This is an image from the nation’s best selling high school science textbook by Miller and Levine. Note the language in the image: “with a beak designed to grip and hold tightly, like a pair of pliers".
Designed by whom exactly? God? Under the theory of Natural Selection, beaks are not ’designed’ by any engineer or carpenter. Beaks evolve, responding to selection pressures across many generations.
I think if I brought this example to the textbook authors they would likely admit they didn’t mean to use the word ‘designed’ or it was just a convinient expression. It is not the only use of the word ‘design’ in the text. Turns out according to the textbook authors geckos feet are "designed" to maximize surface area so as to scurry up walls. Very clever designer.
Is this a case ‘No Harm, no foul?”. I mean its probably ok if we use the word ‘design’ to stand in for the idea of evolution, right? It’s a little cumbersome when talking about a feature of an organism to each time say ‘the feature evolved due to selection pressure over many generations'.
But one problem with using ‘design’ as a pedagogical abbreviation for evolution, is evolution does not act like a human engineer. Birds actually do a lot more with their beaks than just break seeds. They also use beaks for grooming, fighting, courtship, feeding their young, singing, heat exchange and breathing. Selection pressure occurs on the structural feature in relation to the totality of those uses and their composite fitness in a given environment. We probably could make the beak stronger by filling the bird’s nares (nostrils) with bone but then the bird would need to find another way to breathe.
If we want to compare a beak with a human made artifact we could pick something like a Swiss-army knife. Anyone who has used a Swiss-army knife knows that each of the tools differs slightly from its stand-alone counterparts. The scissors have a small spring, the tweezers are tiny, the bottle opener works differently than its broader, stand-alone, ringed cousin, etc. The explanation for this design, of course, is that in addition to the scissors needing to be able to cut, they also need to fold back into a slim package and not disturb the co-inhabitants. These multiple constraints are similar to the multiple constraints a beak needs to fulfill for a typical bird.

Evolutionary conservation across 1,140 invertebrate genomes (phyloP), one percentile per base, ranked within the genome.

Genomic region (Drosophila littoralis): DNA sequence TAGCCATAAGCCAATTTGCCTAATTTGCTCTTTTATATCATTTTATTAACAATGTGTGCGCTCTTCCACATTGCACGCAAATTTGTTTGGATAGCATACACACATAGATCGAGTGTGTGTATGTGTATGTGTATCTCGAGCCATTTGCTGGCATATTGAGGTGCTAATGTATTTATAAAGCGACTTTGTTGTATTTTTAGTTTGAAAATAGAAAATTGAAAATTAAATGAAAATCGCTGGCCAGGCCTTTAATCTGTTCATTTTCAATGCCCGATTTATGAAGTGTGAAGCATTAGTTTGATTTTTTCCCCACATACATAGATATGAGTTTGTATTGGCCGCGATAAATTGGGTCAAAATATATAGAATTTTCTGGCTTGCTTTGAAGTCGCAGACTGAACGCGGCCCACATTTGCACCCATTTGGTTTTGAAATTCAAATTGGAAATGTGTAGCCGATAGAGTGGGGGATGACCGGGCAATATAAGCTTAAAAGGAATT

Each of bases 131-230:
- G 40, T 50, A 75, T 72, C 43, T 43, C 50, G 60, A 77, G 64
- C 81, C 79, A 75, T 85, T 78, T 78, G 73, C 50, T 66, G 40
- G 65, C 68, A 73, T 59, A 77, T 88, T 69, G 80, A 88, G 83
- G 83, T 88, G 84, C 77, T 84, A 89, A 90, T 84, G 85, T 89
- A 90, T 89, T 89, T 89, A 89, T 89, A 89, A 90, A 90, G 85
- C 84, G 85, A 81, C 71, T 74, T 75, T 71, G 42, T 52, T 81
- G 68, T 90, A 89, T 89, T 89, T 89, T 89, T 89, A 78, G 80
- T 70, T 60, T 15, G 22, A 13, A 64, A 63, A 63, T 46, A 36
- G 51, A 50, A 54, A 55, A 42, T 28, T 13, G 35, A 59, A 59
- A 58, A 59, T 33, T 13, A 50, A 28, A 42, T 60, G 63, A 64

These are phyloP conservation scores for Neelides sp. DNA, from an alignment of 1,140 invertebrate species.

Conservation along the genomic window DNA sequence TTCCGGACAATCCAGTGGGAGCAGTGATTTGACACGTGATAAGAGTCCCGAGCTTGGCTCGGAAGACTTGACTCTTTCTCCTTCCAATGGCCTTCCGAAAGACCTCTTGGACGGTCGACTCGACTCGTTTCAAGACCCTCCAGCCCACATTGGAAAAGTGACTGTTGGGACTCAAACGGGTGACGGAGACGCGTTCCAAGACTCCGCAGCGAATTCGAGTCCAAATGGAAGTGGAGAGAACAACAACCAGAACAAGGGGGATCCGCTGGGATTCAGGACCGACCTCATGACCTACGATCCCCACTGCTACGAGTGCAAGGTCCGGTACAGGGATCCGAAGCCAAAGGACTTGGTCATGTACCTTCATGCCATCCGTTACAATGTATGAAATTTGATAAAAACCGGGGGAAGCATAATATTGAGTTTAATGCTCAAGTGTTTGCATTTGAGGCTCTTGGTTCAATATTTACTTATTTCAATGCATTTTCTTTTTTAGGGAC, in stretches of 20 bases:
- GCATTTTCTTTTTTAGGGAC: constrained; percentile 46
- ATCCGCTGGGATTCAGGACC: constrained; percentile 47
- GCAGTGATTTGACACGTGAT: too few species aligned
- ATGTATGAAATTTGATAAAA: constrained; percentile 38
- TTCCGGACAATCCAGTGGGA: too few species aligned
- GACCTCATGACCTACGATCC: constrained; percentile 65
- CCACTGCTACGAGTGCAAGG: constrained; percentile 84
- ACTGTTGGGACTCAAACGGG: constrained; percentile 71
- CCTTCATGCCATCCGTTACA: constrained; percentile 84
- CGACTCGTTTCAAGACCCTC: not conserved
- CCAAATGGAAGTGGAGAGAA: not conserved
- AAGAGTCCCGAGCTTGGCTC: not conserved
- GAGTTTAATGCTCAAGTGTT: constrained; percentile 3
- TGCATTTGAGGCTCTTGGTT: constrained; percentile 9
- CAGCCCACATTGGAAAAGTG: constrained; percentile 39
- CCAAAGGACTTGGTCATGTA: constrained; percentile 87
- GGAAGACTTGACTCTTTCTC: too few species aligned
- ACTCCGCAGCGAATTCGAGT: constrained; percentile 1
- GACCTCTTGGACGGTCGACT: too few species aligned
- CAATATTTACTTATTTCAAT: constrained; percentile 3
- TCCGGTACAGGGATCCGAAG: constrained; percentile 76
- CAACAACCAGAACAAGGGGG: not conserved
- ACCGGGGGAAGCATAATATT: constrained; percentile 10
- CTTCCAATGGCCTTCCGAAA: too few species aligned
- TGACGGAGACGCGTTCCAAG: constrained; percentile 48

The belief that a single feature must map to a single purpose in the way engineers usually think of design for simple objects tripped up many early naturalists who, for instance, thought that because an animal’s skin, fur or feathers could be useful camouflage that meant that all patterns and colorings must be about camouflage. This led to rather outrageous claims humorously documented by the late Steven Jay Gould such as that flamingos were well suited to blending-in during sunsets as naturalists struggled to reconcile facts with theory. As Darwin himself realized, some features of organisms are not functional for what we assume is their evident purpose: a peacock’s tail feathers do not aid in flight but peahens find them very becoming!
The French word bricolage or roughly translated, tinkering, has been offered as a better metaphor for how natural selection generates complexity. Natural selection is not an orchestra playing instruments designed solely for music, it is the percussion band on the street corner that uses spoons and bowls for its drums only later to use the same spoon and bowl to eat dinner.
Does this apparent nuance matter beyond teaching kids to be scientists? I think it does. Work from the behavioral economics literature suggests we can all fall into the fallacy of teleological or, in this case, design thinking when our cognitive resources are challenged.
Any time scientists find themselves thinking that a given 'adaption' is 'for' some narrow purpose I think they should pause and reconsider. Nature existed prior to our inventions and nothing binds it to our design processes.